storm water

StormCon 2021 – Milwaukee, Wisconsin

September 13, 2021

StormCon and WaterPro Conference to be held as parallel events in 2021. Endeavor and the National Rural Water Association (NRWA) plan to hold their annual conferences, StormCon and the WaterPro Conference, as parallel events on September 13-15, 2021, at The Wisconsin Center in Milwaukee, Wisconsin.

Jonathan J. Meronek
QISP-ToR, ENV SP, CPESC, QSP/D
Project Manager, SCS Engineers

StormCon 2021, the industry’s leading conference on advancing the science and practice of stormwater management, will feature these tracks and professionals such as Jonathan Meronek ready to help!

Industrial Stormwater Management

This track covers industrial stormwater management and permitting, focusing on publicly and privately owned facilities covered by industrial stormwater permits or EPA’s stormwater multi-sector general permit. Such facilities range from small businesses located in urban areas, such as restaurants and automotive repair shops, to large sites such as manufacturing plants, transportation facilities, landfills and waste transfer stations, and mining operations.

Managing stormwater at industrial and manufacturing facilities
Stormwater management in the mining industry
Concerns for oil and gas facilities
Transportation activities: airports, ports, and fleet maintenance facilities
Managing stormwater on active landfill sites
Selection, installation, and maintenance of stormwater management systems on closed landfill sites
Storage and handling of hazardous waste
Inspecting industrial sites for stormwater compliance
Integrating industrial stormwater operations with municipal permits

 

Flood Modeling & Mitigation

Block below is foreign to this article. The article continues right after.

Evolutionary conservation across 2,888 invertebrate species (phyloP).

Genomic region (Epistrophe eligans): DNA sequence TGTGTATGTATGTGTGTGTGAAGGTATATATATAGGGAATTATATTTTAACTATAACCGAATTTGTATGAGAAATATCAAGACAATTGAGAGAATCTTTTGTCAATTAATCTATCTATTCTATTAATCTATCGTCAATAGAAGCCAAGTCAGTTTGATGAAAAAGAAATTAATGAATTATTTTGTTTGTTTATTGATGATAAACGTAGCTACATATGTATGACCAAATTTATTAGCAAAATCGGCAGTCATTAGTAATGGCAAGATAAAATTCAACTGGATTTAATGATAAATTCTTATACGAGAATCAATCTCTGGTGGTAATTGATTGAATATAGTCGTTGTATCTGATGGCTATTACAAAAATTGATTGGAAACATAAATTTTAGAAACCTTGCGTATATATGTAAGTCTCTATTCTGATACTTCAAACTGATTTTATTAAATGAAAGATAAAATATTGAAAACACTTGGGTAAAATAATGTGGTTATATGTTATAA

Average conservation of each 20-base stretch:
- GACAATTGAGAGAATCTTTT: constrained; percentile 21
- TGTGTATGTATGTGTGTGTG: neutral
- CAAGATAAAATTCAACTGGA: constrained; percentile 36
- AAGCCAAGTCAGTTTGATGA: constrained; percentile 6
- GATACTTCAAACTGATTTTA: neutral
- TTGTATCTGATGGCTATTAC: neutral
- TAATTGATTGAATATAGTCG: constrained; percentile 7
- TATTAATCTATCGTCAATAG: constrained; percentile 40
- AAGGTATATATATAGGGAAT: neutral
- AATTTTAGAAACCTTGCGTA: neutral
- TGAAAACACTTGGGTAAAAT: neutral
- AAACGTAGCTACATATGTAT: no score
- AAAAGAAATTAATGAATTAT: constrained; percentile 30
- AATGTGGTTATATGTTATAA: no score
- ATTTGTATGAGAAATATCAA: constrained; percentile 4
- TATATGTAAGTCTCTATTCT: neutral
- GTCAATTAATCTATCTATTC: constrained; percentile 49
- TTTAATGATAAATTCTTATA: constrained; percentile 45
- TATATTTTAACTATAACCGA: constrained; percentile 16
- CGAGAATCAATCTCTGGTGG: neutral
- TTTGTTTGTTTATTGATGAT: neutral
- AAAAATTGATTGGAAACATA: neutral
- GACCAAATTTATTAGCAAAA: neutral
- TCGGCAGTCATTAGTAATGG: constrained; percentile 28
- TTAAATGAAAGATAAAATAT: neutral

If a picture is worth a thousand words, a model is worth a million. This track will focus on cutting-edge tools and technologies for designing stormwater infrastructure based on hydrology models.

1D, 2D, and 3D modeling
Flood plain simulation
Drainage sizing/design
Flood risk assessment
Regulatory considerations

 

Programs, Permits & Compliance

This track covers the various aspects of complying with municipal stormwater permits and funding, staffing, and managing municipal and state stormwater programs.

Funding opportunities, such as bonds, development impact fees, and enterprise funds
Creating and managing a stormwater utility
Stormwater credit trading
Public-private partnerships
Asset management
Hiring, training, and managing staff
Strategies for meeting NPDES permit requirements
Building public education and outreach programs
Illicit discharge detection and elimination programs
Reporting requirements
Program audits

 

Transportation & Construction Stormwater

Roads, bridges, highways, airports, and ports convey goods and people and stormwater runoff, transporting pollutants in the process. Sessions in this track will address concerns at these locations and active construction sites and offer strategies for addressing challenges.

Stormwater BMPs for transportation/construction sites
Permitting
Compliance
Programs and management
Illicit discharge detection/elimination
Enforcement/inspection

 

BMP Monitoring

This technical track discusses methods for evaluating and comparing the effectiveness of best management practices and topics and trends in stormwater research, such as standardizing testing protocols and standards.

Performance standards and testing protocols
Evaluating BMP performance
Characterizing pollutant loads
Fate and transport of pollutants